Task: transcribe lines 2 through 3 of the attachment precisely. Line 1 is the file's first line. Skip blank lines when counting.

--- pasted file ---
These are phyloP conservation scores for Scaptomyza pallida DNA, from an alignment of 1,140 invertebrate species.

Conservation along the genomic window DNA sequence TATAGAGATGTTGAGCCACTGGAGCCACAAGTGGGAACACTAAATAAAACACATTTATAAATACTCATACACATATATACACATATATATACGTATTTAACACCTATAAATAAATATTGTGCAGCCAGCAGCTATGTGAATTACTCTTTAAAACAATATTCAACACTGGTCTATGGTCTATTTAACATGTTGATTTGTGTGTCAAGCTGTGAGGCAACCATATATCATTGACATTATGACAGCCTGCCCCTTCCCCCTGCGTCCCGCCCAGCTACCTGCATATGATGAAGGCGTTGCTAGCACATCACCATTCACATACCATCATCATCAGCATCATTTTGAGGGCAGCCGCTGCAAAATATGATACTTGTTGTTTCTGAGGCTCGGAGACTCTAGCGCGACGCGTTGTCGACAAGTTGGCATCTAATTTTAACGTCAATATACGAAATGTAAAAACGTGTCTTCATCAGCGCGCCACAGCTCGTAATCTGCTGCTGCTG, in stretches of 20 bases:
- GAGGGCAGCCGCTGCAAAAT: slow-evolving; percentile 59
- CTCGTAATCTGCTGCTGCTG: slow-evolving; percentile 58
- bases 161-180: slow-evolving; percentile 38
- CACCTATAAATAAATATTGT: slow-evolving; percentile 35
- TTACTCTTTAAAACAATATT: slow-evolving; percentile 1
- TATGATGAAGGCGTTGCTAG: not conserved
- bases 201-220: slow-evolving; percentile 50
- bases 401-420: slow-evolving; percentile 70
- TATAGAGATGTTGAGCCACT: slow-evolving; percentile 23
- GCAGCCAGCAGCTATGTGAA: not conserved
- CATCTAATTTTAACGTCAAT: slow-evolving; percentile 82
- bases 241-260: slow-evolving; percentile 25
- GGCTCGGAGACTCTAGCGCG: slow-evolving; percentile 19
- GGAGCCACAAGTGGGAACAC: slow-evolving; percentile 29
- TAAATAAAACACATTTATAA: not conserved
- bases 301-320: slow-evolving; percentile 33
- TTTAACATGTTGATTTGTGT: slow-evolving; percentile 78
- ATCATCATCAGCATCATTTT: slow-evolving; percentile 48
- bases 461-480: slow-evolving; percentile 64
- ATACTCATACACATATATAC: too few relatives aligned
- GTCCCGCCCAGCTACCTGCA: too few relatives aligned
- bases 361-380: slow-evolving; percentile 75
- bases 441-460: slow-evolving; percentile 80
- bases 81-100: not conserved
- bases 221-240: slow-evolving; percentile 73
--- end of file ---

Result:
Conservation along the genomic window DNA sequence TATAGAGATGTTGAGCCACTGGAGCCACAAGTGGGAACACTAAATAAAACACATTTATAAATACTCATACACATATATACACATATATATACGTATTTAACACCTATAAATAAATATTGTGCAGCCAGCAGCTATGTGAATTACTCTTTAAAACAATATTCAACACTGGTCTATGGTCTATTTAACATGTTGATTTGTGTGTCAAGCTGTGAGGCAACCATATATCATTGACATTATGACAGCCTGCCCCTTCCCCCTGCGTCCCGCCCAGCTACCTGCATATGATGAAGGCGTTGCTAGCACATCACCATTCACATACCATCATCATCAGCATCATTTTGAGGGCAGCCGCTGCAAAATATGATACTTGTTGTTTCTGAGGCTCGGAGACTCTAGCGCGACGCGTTGTCGACAAGTTGGCATCTAATTTTAACGTCAATATACGAAATGTAAAAACGTGTCTTCATCAGCGCGCCACAGCTCGTAATCTGCTGCTGCTG, in stretches of 20 bases:
- GAGGGCAGCCGCTGCAAAAT: slow-evolving; percentile 59